Wednesday, January 7, 2015

The Core Loop vs The Revenue Funnel

Here are some thoughts I had the other day about F2P game design as "loops" versus the common analytical tool of a "funnel" and how the design goals of these games collide against the business decision of being F2P. For more ideas of what a "core loop" is, a Google Image search will give you lots of examples.

Mike Sacco coined a nice term for this combination

Sunday, January 4, 2015

I kinda work in the games industry

This post is sort of a combination of a lot of things that have been bouncing around in my head for a while.

I kinda work in the games industry. It's weird. The company I work for definitely makes games. We released several this year. But we make F2P/social games so I feel completely disconnected from the types of games that I like to play. A lot of my coworkers aren't really gamers. We don't really talk about games at lunch or when we talk about our weekends.

I don't know if working at other F2P/social game developers feels like this.

Gaming news sites don't write about our types of games, except for the rare one that penetrates into the public eye: Candy Crash, Clash of Clans, Kim Kardashian: Hollywood, Farmville, Words with Friends.

I play all of our games, at least to try them out. I've really enjoyed several of them. I'm even spent money in a couple of them with no regrets. These are definitely games, but they're different. They're not a subtype of "traditional" but more like a newly discovered relative. 

When G****gate flared up, nobody wanted us to take a stand. Nobody at work even talked about it. Only one person who I talked to about it had even heard of it.

Granted, we aren't really part of gaming culture. We're part of startup/tech culture. That's where we're located; that's who we recruit from; it's where people leave us to go. Our products live on the same platforms. We do the same analyses. By the same token the core group that influence the direction our games go, product managers (not designers), tend to come not from game design backgrounds, but business and finance. They come up with the features that go into the game and define how they should work. But they've never designed games before, never studied it at all.

We make games, but we aren't much of a gaming company.

Businesses include "goodwill" on their balance sheet sometimes. This reflects that there's more to a business than just their asset. That a brand has value. That's because a brand name can be exploited for monetary gains. Designing F2P games feels like managing "goodwill" at a personal level. Endear the player to the game enough that when the moment of pinch occurs (when the player's assets are not enough to overcome whatever challenge they face) that they will be sufficiently invested in the game to justify spending money on the game. Nobody likes spending money at these moments but, if you play it right, they will.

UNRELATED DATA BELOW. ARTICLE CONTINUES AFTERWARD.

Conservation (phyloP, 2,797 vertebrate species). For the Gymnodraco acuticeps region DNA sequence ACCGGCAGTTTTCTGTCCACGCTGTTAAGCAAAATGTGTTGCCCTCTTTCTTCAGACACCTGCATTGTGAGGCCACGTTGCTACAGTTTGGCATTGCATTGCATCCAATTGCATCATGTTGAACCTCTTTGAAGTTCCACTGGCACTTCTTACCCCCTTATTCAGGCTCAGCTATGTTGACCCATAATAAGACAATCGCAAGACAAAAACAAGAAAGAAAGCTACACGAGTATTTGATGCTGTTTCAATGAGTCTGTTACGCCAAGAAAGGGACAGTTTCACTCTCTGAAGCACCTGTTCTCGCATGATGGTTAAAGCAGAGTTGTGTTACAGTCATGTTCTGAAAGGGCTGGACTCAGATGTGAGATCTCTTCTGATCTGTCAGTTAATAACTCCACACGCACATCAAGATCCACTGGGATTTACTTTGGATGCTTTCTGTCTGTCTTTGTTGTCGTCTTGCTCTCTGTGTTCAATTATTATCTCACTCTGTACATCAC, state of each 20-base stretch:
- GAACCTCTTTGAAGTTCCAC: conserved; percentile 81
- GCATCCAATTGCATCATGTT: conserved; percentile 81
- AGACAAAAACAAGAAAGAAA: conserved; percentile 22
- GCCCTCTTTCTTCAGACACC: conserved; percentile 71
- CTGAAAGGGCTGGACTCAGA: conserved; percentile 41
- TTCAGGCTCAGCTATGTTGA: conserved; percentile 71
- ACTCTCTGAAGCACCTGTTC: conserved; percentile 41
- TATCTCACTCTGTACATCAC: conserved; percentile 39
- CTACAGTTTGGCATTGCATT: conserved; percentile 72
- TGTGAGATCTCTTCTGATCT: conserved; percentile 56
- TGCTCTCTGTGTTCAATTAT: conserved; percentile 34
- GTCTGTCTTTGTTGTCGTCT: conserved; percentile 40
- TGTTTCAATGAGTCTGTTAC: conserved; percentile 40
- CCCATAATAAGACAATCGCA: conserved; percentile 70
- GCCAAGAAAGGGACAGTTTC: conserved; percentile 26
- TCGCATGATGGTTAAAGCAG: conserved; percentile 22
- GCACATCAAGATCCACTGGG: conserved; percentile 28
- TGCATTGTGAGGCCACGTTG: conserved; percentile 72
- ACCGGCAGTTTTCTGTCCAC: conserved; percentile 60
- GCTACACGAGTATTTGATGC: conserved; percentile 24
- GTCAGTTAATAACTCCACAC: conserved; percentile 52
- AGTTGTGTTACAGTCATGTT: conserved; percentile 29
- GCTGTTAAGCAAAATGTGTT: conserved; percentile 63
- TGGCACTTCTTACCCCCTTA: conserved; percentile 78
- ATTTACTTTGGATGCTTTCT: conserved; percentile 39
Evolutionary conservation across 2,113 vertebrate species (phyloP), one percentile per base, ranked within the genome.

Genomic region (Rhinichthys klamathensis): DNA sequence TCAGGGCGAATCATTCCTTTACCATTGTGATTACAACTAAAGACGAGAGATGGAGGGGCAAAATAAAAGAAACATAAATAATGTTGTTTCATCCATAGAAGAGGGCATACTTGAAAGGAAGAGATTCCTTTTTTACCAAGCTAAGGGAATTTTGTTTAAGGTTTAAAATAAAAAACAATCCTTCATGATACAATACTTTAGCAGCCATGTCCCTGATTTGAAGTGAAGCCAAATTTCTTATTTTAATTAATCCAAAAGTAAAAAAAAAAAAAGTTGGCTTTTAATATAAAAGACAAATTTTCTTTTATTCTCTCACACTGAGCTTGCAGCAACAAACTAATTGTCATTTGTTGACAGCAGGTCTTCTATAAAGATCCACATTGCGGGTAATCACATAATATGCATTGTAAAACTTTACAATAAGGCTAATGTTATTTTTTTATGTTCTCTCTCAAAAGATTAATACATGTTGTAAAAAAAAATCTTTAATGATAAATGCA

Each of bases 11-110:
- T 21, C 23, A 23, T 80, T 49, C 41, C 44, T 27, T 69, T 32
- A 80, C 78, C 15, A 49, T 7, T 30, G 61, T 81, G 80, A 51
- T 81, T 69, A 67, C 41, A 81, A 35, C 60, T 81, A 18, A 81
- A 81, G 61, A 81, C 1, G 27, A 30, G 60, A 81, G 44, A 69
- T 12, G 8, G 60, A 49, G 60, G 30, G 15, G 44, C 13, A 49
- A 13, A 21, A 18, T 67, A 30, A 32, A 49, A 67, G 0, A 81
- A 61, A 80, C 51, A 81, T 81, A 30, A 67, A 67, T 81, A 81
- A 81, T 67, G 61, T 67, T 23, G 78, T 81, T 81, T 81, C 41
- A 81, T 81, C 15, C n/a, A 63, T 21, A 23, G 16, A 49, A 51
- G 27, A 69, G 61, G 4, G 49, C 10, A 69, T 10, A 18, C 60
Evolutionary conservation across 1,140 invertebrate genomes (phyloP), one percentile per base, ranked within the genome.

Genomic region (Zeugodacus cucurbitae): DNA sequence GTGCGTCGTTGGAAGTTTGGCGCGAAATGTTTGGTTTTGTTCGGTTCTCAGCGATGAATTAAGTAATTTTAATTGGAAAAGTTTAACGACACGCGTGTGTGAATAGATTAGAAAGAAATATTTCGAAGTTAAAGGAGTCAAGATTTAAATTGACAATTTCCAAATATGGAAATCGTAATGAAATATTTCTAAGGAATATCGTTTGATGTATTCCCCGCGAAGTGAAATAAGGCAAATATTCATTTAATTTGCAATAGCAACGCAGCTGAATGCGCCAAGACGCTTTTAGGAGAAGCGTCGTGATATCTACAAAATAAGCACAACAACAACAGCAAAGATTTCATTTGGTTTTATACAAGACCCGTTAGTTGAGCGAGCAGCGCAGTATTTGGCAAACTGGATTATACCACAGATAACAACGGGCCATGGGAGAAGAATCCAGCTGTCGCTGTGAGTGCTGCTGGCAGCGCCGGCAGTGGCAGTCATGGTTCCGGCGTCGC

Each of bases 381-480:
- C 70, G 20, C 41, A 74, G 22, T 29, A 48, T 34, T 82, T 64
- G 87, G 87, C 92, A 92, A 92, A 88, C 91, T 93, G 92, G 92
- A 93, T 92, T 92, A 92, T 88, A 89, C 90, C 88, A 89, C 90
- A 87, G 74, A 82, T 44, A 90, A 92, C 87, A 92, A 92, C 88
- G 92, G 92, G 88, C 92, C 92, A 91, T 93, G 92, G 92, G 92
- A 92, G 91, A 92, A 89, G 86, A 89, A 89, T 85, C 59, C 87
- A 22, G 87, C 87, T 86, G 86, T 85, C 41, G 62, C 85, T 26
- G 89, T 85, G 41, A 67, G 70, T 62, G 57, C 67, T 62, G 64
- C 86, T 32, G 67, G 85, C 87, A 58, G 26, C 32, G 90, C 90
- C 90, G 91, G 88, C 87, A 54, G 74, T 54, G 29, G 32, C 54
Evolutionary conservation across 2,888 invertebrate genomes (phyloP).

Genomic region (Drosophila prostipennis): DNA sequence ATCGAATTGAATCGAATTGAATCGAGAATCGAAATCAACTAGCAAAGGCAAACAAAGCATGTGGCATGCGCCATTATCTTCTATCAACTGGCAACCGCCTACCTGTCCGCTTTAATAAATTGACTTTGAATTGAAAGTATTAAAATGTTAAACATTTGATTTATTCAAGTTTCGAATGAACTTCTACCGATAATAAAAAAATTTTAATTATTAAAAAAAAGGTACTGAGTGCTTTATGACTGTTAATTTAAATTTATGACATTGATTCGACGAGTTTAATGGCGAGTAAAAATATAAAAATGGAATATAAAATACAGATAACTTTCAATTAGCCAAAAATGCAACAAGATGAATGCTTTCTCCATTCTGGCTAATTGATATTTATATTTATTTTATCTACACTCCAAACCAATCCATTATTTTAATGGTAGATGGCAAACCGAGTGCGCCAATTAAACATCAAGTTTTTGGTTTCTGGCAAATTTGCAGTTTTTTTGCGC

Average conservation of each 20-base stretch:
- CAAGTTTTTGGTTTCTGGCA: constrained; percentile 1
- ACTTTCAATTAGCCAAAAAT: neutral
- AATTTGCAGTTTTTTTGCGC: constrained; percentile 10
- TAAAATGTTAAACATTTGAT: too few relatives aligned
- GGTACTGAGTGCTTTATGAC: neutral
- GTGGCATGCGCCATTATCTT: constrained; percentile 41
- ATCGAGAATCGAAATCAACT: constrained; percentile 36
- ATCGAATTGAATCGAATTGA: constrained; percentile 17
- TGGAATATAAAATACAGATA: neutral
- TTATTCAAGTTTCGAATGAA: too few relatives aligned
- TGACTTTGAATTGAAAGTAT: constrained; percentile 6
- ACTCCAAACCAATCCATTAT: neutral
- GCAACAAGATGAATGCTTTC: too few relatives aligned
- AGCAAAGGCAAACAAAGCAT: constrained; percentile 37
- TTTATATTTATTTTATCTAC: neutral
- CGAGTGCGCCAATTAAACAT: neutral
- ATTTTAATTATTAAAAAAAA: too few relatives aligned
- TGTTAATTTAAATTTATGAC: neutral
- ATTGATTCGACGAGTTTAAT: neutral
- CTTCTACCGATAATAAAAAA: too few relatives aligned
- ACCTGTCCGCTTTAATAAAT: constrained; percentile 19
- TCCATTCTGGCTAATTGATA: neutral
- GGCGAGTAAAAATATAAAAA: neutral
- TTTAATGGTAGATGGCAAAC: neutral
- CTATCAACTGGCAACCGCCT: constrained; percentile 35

It's psychological manipulation as a business model. These aren't objects of art, dealing out enriching experiences. They can be fun but they aren't what I want to make.

When GDC rolls around, despite it being nearby I feel no compulsion to go. The talks there aren't for our games. They particularly aren't for me. My job isn't really one that exists in traditional gaming. I'm a data analyst. I don't design or code. I pull data from our databases to make sure the game is performing well and to investigate our user behavior. There's little need for my job when game development means putting a game out there and then mostly moving onto the next one. Our games live for a long time, we need to know how they're doing so we can make changes to make them better. To get more installs. To get more money from our players. I do good work. I'm always trying to figure out how to write better SQL, how to make better, more informative reports, how to make more productive insights. I'm proud of my work.

I've been thinking a lot about the upcoming year and I don't want to live in the Bay Area anymore. I like working where I do. I love working with the people I do. I love doing my work. If I could do my job but live anywhere I wanted to, I would in a heartbeat. I don't know where I would choose to move though. The Bay Area is just too big for our tastes, and it just doesn't work. We have to live too far away from where we work and still end up paying too much in rent to be able to save enough money to buy a house someday. And rent prices seems to be going up too fast for raises/promotions to make much of a difference.

But the one big goal for 2015 is to get the heck out of here. Whatever that takes. It's not somewhere practical to live the for a long time so we may as well get out of here now.